We have been welcomed so warmly by everyone here. It's like we're celebrities...because we're white (mzungus). The kids at the orphanage have been pretty inspiring. Lance has done a lot of work to improve their situation, i.e. water tanks, tv/vcr for educational videos, school supplies, seminars for teachers, clocks, etc. We've been busy building a library and girls dormitory. Tough manual labor!! The girls think I'm iron woman, but I just tell them I'm a farm girl ;)
We sleep at a medical clininc. The beds are fairly comfortable. The showers are freezing. I have a new appreciation for warm water! There are servants there. That whole situation makes me a bit uncomfortable. I don't like how they must clean up after us, do laundry, etc. I have always viewed everyone has equal and there is a clear hierarchy in Uganda, both with race and with gender.
Last weekend we went to an African wedding ceremony. Soooo long! Seriously. Six hours for just the wedding ceremony. Pretty cool to have that type of cultural experience though. They provided us with dresses too. Many of the people in this village that we traveled to for the wedding had never seen a white person. It was crazy how they would touch our hands and bow down to us and it was like it was the most amazing experience of their lives.
The food has been interesting. Not being a picky eater, even I am struggling. The meat looks very sketchy, so I have been sticking to vegetables and carbs. Our meals are typically at Mama Dorothy's. We eat cassava, cabbage, rice, meat, beans and matoke (banana something) and sometimes pasta. The meals are the same every time and there's no spice or sauce. It's been fine, but I'm ready for a little variety. Every time we walk to dinner, I ask Lance if he thinks she'll be serving enchiladas, chile rellanos, chips and salsa and margaritas. So far, no luck!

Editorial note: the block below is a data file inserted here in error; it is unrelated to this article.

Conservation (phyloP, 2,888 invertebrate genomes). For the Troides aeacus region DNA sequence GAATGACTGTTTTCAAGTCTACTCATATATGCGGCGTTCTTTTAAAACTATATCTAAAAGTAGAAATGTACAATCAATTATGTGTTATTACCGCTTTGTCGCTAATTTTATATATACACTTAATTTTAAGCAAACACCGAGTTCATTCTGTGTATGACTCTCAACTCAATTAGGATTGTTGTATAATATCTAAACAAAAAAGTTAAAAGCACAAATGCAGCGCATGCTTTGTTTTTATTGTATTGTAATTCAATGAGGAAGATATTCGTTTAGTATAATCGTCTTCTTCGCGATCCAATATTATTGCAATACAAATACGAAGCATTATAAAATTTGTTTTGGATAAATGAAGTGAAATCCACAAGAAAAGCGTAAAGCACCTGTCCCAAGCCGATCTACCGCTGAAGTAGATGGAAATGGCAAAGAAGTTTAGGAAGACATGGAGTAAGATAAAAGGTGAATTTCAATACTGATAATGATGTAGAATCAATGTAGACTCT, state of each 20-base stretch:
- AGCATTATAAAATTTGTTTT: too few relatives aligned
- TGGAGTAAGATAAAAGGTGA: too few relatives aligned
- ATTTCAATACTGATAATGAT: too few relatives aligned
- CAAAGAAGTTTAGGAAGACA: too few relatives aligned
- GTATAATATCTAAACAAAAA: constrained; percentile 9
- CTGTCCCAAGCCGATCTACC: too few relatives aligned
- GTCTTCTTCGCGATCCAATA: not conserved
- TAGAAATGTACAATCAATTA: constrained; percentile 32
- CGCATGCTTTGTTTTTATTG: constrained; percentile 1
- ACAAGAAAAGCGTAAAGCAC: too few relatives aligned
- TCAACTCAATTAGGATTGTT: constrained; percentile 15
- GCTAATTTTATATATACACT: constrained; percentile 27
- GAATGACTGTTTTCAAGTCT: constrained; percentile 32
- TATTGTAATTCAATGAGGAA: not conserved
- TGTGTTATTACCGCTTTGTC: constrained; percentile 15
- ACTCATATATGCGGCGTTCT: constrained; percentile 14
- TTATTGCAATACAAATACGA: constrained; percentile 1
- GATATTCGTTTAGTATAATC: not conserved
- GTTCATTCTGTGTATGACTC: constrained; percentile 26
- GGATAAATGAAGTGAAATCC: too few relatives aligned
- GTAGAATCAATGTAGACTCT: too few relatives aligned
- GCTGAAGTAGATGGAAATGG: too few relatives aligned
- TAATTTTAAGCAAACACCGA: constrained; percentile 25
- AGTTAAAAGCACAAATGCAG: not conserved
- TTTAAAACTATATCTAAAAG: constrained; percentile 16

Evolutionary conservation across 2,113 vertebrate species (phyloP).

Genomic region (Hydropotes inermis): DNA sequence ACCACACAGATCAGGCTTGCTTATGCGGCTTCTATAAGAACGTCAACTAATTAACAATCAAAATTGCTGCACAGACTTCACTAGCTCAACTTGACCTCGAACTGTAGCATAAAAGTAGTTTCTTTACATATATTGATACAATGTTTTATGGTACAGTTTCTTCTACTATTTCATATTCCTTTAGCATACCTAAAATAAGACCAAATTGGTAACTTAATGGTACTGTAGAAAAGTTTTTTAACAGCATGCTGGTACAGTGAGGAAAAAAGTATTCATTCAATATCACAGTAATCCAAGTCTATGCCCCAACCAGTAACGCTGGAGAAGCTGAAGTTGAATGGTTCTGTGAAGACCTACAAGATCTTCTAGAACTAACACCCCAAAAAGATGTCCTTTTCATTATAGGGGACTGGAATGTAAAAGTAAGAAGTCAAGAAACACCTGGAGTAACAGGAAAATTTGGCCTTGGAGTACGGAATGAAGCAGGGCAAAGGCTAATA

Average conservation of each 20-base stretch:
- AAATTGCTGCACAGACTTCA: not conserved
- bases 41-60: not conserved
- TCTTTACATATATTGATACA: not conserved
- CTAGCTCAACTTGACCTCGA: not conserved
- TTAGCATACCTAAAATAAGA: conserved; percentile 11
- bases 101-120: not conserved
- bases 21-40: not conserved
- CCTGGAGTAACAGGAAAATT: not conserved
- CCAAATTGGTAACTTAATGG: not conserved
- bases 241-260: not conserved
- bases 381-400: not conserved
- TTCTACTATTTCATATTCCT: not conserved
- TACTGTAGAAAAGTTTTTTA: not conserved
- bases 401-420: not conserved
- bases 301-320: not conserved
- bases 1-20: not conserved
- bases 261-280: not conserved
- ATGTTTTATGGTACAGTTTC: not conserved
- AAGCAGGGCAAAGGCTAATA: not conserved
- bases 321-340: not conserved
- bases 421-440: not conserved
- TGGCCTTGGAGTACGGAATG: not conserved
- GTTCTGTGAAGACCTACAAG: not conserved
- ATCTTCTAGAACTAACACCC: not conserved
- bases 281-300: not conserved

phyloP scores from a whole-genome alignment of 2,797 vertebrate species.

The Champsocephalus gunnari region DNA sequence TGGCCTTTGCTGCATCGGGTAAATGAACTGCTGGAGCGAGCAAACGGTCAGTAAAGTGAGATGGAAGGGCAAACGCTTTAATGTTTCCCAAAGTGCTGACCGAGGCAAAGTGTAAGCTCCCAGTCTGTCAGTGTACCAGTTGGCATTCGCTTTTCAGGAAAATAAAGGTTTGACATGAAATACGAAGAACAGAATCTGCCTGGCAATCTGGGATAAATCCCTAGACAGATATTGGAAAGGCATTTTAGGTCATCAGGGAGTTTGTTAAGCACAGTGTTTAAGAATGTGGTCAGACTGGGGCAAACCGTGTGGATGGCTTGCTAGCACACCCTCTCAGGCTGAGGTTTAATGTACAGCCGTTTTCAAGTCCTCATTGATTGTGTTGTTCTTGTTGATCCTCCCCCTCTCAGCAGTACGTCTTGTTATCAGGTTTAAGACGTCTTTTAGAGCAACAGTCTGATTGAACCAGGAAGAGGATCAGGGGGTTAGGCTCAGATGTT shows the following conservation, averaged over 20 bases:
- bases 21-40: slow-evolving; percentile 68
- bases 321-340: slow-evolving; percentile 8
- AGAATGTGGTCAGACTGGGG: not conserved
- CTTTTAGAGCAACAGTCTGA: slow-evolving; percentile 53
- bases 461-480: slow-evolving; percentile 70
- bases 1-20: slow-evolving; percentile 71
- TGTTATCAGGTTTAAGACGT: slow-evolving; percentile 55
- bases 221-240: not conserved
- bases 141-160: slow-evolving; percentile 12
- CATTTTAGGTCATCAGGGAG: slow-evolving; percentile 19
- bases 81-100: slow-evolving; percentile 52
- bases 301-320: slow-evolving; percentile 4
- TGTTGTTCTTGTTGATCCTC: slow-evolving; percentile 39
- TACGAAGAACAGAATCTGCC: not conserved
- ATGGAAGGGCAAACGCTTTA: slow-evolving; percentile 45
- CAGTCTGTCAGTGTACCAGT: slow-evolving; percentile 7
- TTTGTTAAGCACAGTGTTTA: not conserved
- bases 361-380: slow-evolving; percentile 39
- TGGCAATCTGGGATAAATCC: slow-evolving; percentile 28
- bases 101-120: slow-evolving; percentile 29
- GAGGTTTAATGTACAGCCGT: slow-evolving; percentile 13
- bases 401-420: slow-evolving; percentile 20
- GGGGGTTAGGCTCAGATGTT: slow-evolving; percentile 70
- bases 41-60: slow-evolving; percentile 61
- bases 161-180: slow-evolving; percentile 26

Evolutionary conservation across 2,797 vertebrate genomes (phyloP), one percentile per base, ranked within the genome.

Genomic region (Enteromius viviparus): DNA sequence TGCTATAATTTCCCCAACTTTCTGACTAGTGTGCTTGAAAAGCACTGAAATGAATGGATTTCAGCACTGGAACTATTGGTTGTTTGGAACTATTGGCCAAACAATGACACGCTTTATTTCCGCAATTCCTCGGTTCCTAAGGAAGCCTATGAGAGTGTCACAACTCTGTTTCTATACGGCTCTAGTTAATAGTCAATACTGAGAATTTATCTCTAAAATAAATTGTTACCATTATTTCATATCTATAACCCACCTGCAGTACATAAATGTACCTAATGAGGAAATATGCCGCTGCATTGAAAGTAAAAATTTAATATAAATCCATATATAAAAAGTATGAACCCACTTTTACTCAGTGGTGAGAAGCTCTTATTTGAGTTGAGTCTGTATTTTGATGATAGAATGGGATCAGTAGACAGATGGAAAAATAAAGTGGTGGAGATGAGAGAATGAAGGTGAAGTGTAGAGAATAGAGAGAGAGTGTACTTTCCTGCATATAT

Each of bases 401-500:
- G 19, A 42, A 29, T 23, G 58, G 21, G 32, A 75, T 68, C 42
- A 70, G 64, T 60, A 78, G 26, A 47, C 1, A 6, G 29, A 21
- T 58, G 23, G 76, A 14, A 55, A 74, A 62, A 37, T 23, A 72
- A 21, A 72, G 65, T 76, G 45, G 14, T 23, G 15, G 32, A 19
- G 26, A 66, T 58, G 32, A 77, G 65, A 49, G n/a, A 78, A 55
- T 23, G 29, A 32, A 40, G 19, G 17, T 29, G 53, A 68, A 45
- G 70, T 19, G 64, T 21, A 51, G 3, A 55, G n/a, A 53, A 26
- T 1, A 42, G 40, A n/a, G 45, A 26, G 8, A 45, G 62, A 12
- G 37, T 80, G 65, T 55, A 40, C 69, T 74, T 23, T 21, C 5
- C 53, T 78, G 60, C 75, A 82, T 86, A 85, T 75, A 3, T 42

The organization of this country is extremely frustrating. No concept of time; transportation in maddening. The traffic is complete chaos with no rhyme or reason or clear direction. The roads are mostly unpaved, even in Kampala, with enormous potholes all over. Far worse than even bad country roads. The people are very warm and welcoming though. They always have a very sincere thank you and genuine happiness to see you. That has been a breath of fresh air. The scenery here is so beautiful. Just like on the Lion King! I often sit on the 2nd story porch in the evening just overlooking everything.
We flew to Soroti to see an IDP camp. Pretty powerful day. I am amazed at their living conditions. Difficult to see and imagine myself in their situation. The flight had incredible views of Africa; we even flew over the Nile!
I have already received several marriage proposals. I tell Lance that he needs to step up his game because there's a little competition!
I've already had such an amazing experience! I feel truly blessed to be able to have this opportunity!